Rashomon

“I heard that the demon living here in Rashômon fled in fear of the ferocity of man.”

IMDb | Wiki

Starring: Toshiro Mifune, Masayuki Mori, Machiko Kyo, Takashi Shimura,

As you can see, this weekend has not been spent curled up with a book, a guinea pig, and a cup of hot cocoa. I had two consecutive sleepovers with two different friends, and so, I watched two different movies. And my very first Kurosawa film, no less! It’s old (1950, black and white), yet good.

The story is based on two short stories by Ryunosuke Atagawa (Rashomon for setting, and In A Grove for characters and plot). A samurai (Masayuki Mori) clad in blue and his wife (Machiko Kyo) are traveling on a road, and are waylaid by an infamous bandit, Tajomaru (Toshiro Mifune). The man in the blue kimono is killed, and the woman raped, but when all are brought to testify, whose story is really true?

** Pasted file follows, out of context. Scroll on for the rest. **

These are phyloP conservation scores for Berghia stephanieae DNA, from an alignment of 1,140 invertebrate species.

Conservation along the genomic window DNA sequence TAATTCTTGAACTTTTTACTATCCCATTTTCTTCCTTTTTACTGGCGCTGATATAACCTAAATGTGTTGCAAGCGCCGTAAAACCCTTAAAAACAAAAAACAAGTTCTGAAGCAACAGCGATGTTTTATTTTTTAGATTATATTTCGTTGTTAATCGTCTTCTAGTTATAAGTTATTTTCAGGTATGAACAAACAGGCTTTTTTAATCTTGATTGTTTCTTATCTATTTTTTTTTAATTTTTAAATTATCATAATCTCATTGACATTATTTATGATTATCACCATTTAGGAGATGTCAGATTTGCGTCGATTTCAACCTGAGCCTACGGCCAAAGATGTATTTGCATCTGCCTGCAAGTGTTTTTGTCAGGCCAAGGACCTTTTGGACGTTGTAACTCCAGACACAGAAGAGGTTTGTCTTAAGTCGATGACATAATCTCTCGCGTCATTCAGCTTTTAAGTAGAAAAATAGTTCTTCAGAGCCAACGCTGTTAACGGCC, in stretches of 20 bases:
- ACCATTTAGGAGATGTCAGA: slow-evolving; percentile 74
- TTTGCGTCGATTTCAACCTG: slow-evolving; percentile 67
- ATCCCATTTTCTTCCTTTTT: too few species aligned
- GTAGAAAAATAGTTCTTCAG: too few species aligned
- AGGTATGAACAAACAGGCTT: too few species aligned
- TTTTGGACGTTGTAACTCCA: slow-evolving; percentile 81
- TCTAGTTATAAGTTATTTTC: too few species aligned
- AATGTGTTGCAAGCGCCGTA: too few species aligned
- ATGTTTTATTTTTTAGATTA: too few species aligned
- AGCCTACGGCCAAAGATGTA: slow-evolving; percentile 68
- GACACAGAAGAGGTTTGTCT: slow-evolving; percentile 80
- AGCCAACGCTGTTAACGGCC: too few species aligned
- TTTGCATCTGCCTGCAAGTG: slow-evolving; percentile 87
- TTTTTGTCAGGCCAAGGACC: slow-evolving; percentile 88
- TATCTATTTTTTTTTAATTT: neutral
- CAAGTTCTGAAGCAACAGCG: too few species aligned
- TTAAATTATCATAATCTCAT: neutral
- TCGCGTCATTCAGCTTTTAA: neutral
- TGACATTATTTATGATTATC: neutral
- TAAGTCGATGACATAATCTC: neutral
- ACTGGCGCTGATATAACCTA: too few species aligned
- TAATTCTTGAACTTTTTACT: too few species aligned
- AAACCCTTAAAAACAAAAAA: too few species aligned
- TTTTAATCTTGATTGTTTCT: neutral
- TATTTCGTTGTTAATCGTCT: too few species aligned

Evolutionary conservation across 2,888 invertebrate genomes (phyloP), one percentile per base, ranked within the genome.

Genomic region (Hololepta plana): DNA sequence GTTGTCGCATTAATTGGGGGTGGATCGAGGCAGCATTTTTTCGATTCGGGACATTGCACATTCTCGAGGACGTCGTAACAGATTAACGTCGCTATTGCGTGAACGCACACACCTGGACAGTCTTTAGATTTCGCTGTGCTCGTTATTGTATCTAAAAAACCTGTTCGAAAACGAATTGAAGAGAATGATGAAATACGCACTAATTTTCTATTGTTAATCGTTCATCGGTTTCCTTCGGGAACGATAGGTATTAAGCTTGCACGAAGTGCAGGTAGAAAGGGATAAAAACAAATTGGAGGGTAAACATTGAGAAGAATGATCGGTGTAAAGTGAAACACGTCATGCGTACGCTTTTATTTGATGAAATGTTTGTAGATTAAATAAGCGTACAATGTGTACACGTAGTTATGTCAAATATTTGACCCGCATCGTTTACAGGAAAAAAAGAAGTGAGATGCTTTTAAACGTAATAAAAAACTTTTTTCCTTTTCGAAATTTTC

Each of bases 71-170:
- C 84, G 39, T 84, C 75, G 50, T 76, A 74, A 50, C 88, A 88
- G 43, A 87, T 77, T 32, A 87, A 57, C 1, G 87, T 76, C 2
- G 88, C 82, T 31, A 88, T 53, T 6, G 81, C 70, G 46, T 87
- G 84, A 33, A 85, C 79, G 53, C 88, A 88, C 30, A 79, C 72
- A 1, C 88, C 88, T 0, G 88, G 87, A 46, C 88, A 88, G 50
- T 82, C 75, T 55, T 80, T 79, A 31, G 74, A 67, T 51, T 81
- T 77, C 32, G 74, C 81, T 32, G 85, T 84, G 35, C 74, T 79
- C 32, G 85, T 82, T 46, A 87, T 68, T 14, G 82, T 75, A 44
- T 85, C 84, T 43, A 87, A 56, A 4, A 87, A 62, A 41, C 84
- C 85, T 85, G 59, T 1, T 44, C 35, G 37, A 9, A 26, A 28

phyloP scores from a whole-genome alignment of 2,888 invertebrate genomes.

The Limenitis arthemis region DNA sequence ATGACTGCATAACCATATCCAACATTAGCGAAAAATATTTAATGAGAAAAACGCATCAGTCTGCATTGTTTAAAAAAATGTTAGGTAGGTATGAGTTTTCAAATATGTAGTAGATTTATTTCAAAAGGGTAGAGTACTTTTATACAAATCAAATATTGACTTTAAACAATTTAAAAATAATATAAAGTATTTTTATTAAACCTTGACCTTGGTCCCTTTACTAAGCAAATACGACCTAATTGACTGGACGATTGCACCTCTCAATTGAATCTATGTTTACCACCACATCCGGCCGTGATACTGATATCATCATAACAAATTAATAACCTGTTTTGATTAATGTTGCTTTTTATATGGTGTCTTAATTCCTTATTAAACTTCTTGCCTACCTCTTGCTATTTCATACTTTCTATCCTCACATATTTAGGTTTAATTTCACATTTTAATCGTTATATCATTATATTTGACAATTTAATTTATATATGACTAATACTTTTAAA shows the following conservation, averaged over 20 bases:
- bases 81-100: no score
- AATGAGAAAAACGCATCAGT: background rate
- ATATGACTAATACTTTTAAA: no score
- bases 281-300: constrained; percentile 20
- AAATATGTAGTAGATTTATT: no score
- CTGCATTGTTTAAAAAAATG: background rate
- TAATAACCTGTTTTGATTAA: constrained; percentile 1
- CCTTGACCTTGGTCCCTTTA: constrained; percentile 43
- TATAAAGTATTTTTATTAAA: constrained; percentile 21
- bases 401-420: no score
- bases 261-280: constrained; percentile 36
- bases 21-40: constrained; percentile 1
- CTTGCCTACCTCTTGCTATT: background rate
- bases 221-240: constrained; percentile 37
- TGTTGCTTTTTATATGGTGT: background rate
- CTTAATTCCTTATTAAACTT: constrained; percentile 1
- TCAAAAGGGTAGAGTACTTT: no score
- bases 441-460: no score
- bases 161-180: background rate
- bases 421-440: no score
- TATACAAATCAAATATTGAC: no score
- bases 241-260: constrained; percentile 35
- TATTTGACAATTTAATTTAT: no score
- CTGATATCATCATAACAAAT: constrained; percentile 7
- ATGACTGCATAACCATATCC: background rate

At first, I wasn’t sure I’d like this movie. It starts off with buckets of rain (fun fact: Kurosawa added ink to the rain to make it appear against the grey sky), and a guy muttering, “I don’t understand,” over and over again. As the movie progresses, you may find yourself muttering the very same phrase. Each new story presented is different, with the only constants being: 1) the wealthy man is tied up and killed, and 2) his wife is raped. Only one story can be true in its entirety, since all accounts differ so widely. And most of the story is shot in a forest, so shade and leafy branches can hide things meant to be off-camera, or make things harder for the viewer to guess.

They never tell you what happened, but you end up forming your own theories. Leave it to the Japanese to make a movie about truth and human nature, or even the truth of human nature. I am usually not fond of mysteries or crime movies, but this one passes!

Rating: 4/5

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